13 Nov Air Base Cited for Safety Violations
Air Base Cited for Safety Violations
HARRISON TWP. (AP) – The Occupational Safety and Health Administration cited Selfridge Air National Guard Base for unsafe or unhealthy working conditions.
Eight notices were issued to the military base northeast of Detroit, the U.S. Labor Department said Tuesday in a release.
The base is located in Macomb County’s Harrison Township and is home to the Michigan Air National Guard. It employs 790 people, according to the press release.
An inspection was conducted in accordance with the Federal Agency Local Emphasis Program.
One of the notices cited was an amputee hazard violation, which involved not having adequate guards on machinery to protect workers from possible amputations. Other serious violations include failure to conduct annual periodic inspections of energy control procedures and failure to develop specific procedures to control hazardous energy. Workers also were not trained on the base’s energy control program.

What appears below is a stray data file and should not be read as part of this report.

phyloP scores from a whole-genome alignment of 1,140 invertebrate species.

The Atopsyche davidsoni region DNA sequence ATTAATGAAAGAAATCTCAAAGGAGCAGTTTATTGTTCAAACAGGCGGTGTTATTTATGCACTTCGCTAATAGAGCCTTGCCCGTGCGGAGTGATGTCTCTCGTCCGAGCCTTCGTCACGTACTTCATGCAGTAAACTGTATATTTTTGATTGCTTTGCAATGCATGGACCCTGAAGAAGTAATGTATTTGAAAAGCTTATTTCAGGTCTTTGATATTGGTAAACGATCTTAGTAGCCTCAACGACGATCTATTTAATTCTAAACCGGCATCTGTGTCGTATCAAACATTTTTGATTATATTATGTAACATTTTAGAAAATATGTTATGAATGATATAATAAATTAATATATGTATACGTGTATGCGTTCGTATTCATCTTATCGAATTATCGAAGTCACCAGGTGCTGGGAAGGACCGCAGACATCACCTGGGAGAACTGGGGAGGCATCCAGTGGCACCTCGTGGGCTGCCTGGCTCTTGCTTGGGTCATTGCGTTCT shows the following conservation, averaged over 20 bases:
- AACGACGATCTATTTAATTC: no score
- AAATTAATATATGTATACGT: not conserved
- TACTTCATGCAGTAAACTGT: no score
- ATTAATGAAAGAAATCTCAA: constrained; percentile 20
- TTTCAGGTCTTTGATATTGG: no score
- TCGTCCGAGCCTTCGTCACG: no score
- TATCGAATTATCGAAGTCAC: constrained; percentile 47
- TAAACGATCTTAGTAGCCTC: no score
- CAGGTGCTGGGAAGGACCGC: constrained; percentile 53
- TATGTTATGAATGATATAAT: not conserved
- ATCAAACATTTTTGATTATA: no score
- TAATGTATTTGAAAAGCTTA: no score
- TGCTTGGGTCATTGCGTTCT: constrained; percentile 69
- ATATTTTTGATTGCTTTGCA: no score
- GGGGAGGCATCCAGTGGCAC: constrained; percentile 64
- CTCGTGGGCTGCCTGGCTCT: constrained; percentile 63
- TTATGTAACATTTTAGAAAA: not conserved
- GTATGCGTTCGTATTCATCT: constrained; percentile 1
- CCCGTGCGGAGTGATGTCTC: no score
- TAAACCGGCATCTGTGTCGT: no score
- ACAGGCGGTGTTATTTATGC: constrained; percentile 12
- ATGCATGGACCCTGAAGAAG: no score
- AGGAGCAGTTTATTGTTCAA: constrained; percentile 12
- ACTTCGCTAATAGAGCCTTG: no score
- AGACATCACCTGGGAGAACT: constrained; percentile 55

A violation is noted as serious when there is substantial probability that death or serious physical harm could result from a hazard the employer knew about or should have known about, according to the Labor Department.
“The Michigan Air National Guard failed to protect workers by ensuring the facility was in compliance with established safety and health procedures,” Larry Johnson, director of OSHA’s Lansing area office, said in the release. “All employers are responsible for noticing hazards in their facilities and for taking appropriate precautions by following OSHA standards.”
Sgt. Dan Heaton, spokesman for the 127th Wing, said Tuesday afternoon that he had not seen the report. The 127th Wing operates the base.
“We take the safety of our personnel very seriously,” Heaton said. “The members of the 127th Wing are the most important asset available to us. Anything that impacts their safety and security is our number one priority.”
After receiving the notices, Selfridge has 15 business days to comply, request a conference with OSHA’s area director, or appeal the notices.
for the complete article, go to CBS Detroit